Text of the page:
Never had.
You’re wrong.
This time she would find a lure he couldn’t resist. She sucked in a breath and swore the citrus scent of him overpowered the sharper hospital odors.
“Ms. Carter, lab on line one,” the unit clerk said.
Zelda grabbed the receiver and jotted some values she’d wanted checked. She turned to the clerk. “Karen, if anyone wants me I’ll be in my office.”
“I’ll let them know, boss lady. You need to call Nan.”
“Will do.” Zelda strode down the hall. She needed to let the staff recruiter know there would soon be an opening for a nurse on the unit.”
She shut the door, reached for the phone and punched her friend’s extension. After Nan answered, Zelda mentioned the opening. “Need someone with dynamite qualifications. I’ll email you the specifics.” A gasp burst free when she saw the paper airplane perched on the edge of her desk.
“Are you okay?”
“Yes.” Her heart hammered. What did he want? Visions of Michael filled her thoughts. She drifted into a dream. His green eyes glittered with interest. He asked for a date.
“Zelda, are you there.” Nan’s shout shredded the daydream.
“Just spaced out for a moment.”
“What’s he like?”
“The new surgeon. The house is buzzing with rumors and more. Thought I’d come to the one who has surely met him.”
Zelda laughed. “I have first dibs. Don’t you remember him?”
“If I knew his name I might.”
“Think four years ahead of us in school. Think red gold hair, though now it’s a dark auburn. Think broad shoulders, football, basketball, and baseball. Think handsome as sin.”
Nan chuckled. “Michael West.”
“Good luck.”
“Thanks.” Zelda hung up. She smoothed the paper airplane. He remembered the hundreds of notes she’d sailed over the back fence.
Must mean something.
Sure it does. Maybe.
The voice of doubt sounded again. She stared at the words he’d written and started the process of deciphering the scrawl. How could he? She’d loved him for years. Granted he’d ignored her years ago.
Professional. An order. As if she was anything but a professional here. A glance at the signature and she burst into uncontrollable laughter. Your former neighbor.
Tears rolled down her face and she gasped to catch a breath. She couldn’t wait to see his face when he learned she lived in the same building. Heavens, their bedrooms were separated by a very thin wall.
She folded her arms. Michael West, you’re in for a surprise. She brought the note to her nose and inhaled the citrus scent permeating the paper, or maybe her imagination. She tucked the note in her pocket. This belonged in her box of Michael mementos. Had he saved the notes and other items she’d given him over the years? Hope grew like bacteria in a Petrie dish. The missive proved his interest. So did the way he’d watched her this morning. His stares had ignited her body.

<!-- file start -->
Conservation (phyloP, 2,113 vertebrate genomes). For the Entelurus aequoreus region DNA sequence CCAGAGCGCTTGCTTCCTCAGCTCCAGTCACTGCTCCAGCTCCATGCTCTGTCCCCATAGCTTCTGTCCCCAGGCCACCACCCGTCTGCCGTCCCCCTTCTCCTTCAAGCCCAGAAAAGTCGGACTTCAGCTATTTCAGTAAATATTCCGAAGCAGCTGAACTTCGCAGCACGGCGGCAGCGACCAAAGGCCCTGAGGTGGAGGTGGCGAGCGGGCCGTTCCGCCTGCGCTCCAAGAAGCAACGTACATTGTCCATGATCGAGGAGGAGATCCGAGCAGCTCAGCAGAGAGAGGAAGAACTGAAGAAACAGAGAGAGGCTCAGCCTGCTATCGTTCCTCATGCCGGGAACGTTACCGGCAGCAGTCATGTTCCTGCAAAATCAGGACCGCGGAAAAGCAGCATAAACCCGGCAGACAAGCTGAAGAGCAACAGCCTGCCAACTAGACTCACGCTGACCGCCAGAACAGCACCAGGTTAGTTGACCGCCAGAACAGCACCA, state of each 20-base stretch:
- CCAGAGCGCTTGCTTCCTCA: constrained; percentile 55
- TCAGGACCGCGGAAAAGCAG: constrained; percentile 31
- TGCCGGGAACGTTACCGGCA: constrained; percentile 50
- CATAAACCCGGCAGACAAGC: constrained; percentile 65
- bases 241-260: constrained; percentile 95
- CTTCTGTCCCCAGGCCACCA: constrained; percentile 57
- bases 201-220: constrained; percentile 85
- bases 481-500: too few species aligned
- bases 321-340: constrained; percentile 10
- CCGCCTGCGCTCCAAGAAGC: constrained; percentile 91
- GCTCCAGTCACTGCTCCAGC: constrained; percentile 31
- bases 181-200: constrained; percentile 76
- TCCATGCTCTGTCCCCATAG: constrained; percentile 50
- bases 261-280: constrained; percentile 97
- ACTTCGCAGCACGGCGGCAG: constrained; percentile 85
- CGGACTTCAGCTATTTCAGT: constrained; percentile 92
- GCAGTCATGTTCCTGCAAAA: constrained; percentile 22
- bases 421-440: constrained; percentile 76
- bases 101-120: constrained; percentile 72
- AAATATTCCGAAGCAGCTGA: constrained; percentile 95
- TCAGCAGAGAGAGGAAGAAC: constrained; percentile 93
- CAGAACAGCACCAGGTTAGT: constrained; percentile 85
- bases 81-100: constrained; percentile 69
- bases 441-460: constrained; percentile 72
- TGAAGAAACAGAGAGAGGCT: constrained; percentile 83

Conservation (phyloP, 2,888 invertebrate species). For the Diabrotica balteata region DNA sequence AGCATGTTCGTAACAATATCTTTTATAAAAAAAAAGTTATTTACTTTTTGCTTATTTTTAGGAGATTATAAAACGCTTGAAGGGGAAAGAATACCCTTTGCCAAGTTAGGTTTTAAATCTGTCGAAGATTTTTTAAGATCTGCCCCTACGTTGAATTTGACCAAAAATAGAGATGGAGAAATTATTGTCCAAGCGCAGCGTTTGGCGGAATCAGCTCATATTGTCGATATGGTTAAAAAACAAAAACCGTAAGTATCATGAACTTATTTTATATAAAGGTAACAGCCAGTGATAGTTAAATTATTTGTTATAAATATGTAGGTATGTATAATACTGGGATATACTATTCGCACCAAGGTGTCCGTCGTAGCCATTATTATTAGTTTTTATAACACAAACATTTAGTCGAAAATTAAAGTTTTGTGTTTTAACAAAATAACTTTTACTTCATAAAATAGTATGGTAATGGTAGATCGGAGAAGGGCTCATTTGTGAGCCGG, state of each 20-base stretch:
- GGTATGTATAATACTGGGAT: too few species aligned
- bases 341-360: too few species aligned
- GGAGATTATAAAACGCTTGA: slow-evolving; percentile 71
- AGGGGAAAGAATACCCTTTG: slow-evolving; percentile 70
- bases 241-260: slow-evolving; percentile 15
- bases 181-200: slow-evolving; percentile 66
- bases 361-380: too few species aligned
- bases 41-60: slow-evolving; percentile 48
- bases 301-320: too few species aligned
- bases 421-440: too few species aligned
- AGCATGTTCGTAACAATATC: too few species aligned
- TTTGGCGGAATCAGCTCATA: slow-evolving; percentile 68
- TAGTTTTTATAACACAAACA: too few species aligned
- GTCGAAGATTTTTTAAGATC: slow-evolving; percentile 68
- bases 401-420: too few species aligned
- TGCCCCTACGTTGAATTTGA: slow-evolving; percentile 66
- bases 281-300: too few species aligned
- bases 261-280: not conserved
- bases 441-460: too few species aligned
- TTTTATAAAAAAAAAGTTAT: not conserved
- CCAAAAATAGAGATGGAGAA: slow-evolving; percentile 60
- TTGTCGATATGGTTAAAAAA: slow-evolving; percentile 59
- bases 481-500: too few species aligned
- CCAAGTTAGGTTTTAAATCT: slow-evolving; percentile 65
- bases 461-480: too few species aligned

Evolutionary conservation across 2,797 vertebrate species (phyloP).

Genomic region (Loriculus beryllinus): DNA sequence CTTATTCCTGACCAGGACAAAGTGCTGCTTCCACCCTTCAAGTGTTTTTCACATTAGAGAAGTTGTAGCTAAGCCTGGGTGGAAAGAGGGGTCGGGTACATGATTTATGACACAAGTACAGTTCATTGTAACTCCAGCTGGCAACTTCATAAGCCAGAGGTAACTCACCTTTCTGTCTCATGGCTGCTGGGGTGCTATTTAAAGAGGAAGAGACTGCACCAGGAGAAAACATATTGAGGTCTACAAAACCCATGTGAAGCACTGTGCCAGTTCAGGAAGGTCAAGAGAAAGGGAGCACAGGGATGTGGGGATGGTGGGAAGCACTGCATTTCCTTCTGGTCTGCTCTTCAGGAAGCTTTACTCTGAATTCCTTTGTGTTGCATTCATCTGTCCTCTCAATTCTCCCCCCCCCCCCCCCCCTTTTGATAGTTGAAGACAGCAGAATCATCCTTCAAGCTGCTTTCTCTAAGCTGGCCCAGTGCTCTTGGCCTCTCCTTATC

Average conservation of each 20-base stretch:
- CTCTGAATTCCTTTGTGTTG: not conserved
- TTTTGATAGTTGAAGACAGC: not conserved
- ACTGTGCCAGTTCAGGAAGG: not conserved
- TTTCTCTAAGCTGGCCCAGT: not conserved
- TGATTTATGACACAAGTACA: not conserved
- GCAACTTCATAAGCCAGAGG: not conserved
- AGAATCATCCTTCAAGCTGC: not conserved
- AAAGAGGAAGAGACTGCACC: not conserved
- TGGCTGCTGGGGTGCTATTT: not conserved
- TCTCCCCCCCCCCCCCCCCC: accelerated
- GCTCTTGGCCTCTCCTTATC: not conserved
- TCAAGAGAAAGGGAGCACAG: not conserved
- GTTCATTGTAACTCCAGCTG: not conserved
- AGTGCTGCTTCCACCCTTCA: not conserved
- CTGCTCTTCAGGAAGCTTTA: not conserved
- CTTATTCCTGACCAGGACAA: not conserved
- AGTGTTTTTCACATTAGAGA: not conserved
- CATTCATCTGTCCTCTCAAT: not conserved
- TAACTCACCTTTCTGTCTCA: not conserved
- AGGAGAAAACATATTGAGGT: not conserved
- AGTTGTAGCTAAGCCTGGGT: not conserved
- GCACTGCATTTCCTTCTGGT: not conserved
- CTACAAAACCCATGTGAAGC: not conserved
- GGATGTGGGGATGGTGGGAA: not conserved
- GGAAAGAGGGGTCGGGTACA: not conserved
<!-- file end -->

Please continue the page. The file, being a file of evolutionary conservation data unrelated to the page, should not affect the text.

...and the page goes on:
Michael, watch out. She would find a way to capture more than his sideways glances. She knew something he was too blind to see. She was his perfect mate.

Wednesday, April 19, 2017

Wednesday's Writer's Tip - Balancing Between Logic and Emotion #MFRWauthor #writing

 Every story has two sides and the way a writer approaches the story can be one of the analyst or the emotional. Finding a balance between can be difficult.

Are you the kind of person who likes the facts and pursues letting the reader know the facts, just the facts? This can make for a dry story and one that while organized from beginning to end that falls flat. The reader does need to know all of these things but you don't want to put them to sleep.

Are you the kind of person who revels in emotions. As you write, you forget about the sense of the story and focus on the emotions? You can lead the reader from the highs and lows of your characters emotional investment in the story but leave them confused. Many times the story becomes so convoluted the reader turns away in confusion.

Finding the balance between the two kinds of writing isn't learned in a day. If you tend to hone on the emotional side, you should take the time to make sure the story follows a logical path.  Making sure the characters' emotions are the right ones for them is important and reining these emotions to form patterns are important.

If you are one who loves the facts, you need to look at your facts and study how the characters are reacting. Long lists of facts may be accurate but you need to show what the characters are feeling as well.

So blending the two can be difficult. Learning how to balance things can be difficult but with practice you can learn to more from the pragmatic without falling into the sea of emotions. Writing a book isn't done in an instant so develop your critiquing nature and pamper your emotional reactions and those of your characters as well.

Tuesday, April 18, 2017

Tuesday - The Writer's Life -- The Dreaded Art Sheet #MFRWauthor #Art Sheet

Your life as an author doesn't end with the contract. You will receive a note from the publisher with the Dreaded Art sheet. This concerns your cover and asks questions about your idea about what should be on the cover. To those who are visually focused this sheet can be a breeze.